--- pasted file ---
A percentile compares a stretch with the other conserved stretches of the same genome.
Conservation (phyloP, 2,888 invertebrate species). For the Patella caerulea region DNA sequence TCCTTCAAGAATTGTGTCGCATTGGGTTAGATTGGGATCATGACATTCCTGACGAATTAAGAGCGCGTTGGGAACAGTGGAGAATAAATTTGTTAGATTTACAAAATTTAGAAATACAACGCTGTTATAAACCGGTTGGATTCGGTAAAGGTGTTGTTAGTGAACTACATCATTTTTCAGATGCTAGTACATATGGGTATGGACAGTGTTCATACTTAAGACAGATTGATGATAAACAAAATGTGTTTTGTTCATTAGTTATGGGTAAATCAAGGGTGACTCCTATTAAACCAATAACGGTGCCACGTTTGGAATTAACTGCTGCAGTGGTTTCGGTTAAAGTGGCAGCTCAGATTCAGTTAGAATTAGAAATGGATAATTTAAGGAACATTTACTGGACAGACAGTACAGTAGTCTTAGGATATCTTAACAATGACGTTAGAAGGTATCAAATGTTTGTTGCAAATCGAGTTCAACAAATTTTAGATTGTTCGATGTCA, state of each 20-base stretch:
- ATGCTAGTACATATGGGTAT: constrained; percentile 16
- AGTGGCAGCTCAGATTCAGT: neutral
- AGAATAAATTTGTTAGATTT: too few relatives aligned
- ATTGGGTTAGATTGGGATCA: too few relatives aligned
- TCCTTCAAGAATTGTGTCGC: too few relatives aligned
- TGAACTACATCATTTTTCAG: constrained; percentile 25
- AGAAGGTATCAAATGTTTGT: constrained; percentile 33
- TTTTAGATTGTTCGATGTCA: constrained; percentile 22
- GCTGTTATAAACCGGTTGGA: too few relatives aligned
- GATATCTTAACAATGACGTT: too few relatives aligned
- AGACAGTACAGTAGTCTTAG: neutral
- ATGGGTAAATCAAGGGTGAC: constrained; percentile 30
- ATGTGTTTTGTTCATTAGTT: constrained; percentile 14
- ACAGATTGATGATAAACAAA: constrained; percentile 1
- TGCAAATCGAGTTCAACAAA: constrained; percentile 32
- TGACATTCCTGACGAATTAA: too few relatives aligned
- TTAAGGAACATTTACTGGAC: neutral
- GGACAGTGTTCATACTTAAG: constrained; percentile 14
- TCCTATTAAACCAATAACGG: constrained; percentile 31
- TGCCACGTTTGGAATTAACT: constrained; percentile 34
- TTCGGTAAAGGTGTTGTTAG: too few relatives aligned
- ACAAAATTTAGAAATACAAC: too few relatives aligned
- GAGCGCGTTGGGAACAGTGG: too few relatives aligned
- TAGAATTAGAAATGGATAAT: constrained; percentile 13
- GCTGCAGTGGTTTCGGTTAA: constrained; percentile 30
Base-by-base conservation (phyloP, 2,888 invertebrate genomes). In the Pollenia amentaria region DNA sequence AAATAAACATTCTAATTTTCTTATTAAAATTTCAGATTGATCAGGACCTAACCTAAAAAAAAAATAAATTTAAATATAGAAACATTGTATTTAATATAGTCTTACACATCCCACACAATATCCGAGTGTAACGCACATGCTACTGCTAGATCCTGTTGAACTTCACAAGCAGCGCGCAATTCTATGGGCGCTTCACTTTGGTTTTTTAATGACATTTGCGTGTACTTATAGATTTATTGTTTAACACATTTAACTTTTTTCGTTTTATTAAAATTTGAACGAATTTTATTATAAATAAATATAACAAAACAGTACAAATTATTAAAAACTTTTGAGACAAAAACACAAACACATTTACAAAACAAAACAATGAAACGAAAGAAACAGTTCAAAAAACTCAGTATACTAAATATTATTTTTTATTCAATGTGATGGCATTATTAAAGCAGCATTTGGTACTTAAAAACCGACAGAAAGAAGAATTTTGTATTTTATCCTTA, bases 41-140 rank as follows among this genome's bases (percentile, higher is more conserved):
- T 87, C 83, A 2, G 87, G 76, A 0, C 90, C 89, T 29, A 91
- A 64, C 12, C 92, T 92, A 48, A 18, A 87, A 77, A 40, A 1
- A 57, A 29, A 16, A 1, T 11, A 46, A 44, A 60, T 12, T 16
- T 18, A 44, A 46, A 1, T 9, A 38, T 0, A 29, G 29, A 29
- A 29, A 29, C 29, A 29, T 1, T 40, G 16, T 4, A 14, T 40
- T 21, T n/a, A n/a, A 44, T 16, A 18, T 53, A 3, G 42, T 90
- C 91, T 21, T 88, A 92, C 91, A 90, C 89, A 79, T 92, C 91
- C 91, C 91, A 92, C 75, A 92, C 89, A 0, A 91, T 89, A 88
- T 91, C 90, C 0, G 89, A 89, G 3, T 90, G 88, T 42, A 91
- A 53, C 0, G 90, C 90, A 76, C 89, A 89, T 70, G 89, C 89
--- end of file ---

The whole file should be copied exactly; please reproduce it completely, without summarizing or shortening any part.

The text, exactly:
A percentile compares a stretch with the other conserved stretches of the same genome.
Conservation (phyloP, 2,888 invertebrate species). For the Patella caerulea region DNA sequence TCCTTCAAGAATTGTGTCGCATTGGGTTAGATTGGGATCATGACATTCCTGACGAATTAAGAGCGCGTTGGGAACAGTGGAGAATAAATTTGTTAGATTTACAAAATTTAGAAATACAACGCTGTTATAAACCGGTTGGATTCGGTAAAGGTGTTGTTAGTGAACTACATCATTTTTCAGATGCTAGTACATATGGGTATGGACAGTGTTCATACTTAAGACAGATTGATGATAAACAAAATGTGTTTTGTTCATTAGTTATGGGTAAATCAAGGGTGACTCCTATTAAACCAATAACGGTGCCACGTTTGGAATTAACTGCTGCAGTGGTTTCGGTTAAAGTGGCAGCTCAGATTCAGTTAGAATTAGAAATGGATAATTTAAGGAACATTTACTGGACAGACAGTACAGTAGTCTTAGGATATCTTAACAATGACGTTAGAAGGTATCAAATGTTTGTTGCAAATCGAGTTCAACAAATTTTAGATTGTTCGATGTCA, state of each 20-base stretch:
- ATGCTAGTACATATGGGTAT: constrained; percentile 16
- AGTGGCAGCTCAGATTCAGT: neutral
- AGAATAAATTTGTTAGATTT: too few relatives aligned
- ATTGGGTTAGATTGGGATCA: too few relatives aligned
- TCCTTCAAGAATTGTGTCGC: too few relatives aligned
- TGAACTACATCATTTTTCAG: constrained; percentile 25
- AGAAGGTATCAAATGTTTGT: constrained; percentile 33
- TTTTAGATTGTTCGATGTCA: constrained; percentile 22
- GCTGTTATAAACCGGTTGGA: too few relatives aligned
- GATATCTTAACAATGACGTT: too few relatives aligned
- AGACAGTACAGTAGTCTTAG: neutral
- ATGGGTAAATCAAGGGTGAC: constrained; percentile 30
- ATGTGTTTTGTTCATTAGTT: constrained; percentile 14
- ACAGATTGATGATAAACAAA: constrained; percentile 1
- TGCAAATCGAGTTCAACAAA: constrained; percentile 32
- TGACATTCCTGACGAATTAA: too few relatives aligned
- TTAAGGAACATTTACTGGAC: neutral
- GGACAGTGTTCATACTTAAG: constrained; percentile 14
- TCCTATTAAACCAATAACGG: constrained; percentile 31
- TGCCACGTTTGGAATTAACT: constrained; percentile 34
- TTCGGTAAAGGTGTTGTTAG: too few relatives aligned
- ACAAAATTTAGAAATACAAC: too few relatives aligned
- GAGCGCGTTGGGAACAGTGG: too few relatives aligned
- TAGAATTAGAAATGGATAAT: constrained; percentile 13
- GCTGCAGTGGTTTCGGTTAA: constrained; percentile 30
Base-by-base conservation (phyloP, 2,888 invertebrate genomes). In the Pollenia amentaria region DNA sequence AAATAAACATTCTAATTTTCTTATTAAAATTTCAGATTGATCAGGACCTAACCTAAAAAAAAAATAAATTTAAATATAGAAACATTGTATTTAATATAGTCTTACACATCCCACACAATATCCGAGTGTAACGCACATGCTACTGCTAGATCCTGTTGAACTTCACAAGCAGCGCGCAATTCTATGGGCGCTTCACTTTGGTTTTTTAATGACATTTGCGTGTACTTATAGATTTATTGTTTAACACATTTAACTTTTTTCGTTTTATTAAAATTTGAACGAATTTTATTATAAATAAATATAACAAAACAGTACAAATTATTAAAAACTTTTGAGACAAAAACACAAACACATTTACAAAACAAAACAATGAAACGAAAGAAACAGTTCAAAAAACTCAGTATACTAAATATTATTTTTTATTCAATGTGATGGCATTATTAAAGCAGCATTTGGTACTTAAAAACCGACAGAAAGAAGAATTTTGTATTTTATCCTTA, bases 41-140 rank as follows among this genome's bases (percentile, higher is more conserved):
- T 87, C 83, A 2, G 87, G 76, A 0, C 90, C 89, T 29, A 91
- A 64, C 12, C 92, T 92, A 48, A 18, A 87, A 77, A 40, A 1
- A 57, A 29, A 16, A 1, T 11, A 46, A 44, A 60, T 12, T 16
- T 18, A 44, A 46, A 1, T 9, A 38, T 0, A 29, G 29, A 29
- A 29, A 29, C 29, A 29, T 1, T 40, G 16, T 4, A 14, T 40
- T 21, T n/a, A n/a, A 44, T 16, A 18, T 53, A 3, G 42, T 90
- C 91, T 21, T 88, A 92, C 91, A 90, C 89, A 79, T 92, C 91
- C 91, C 91, A 92, C 75, A 92, C 89, A 0, A 91, T 89, A 88
- T 91, C 90, C 0, G 89, A 89, G 3, T 90, G 88, T 42, A 91
- A 53, C 0, G 90, C 90, A 76, C 89, A 89, T 70, G 89, C 89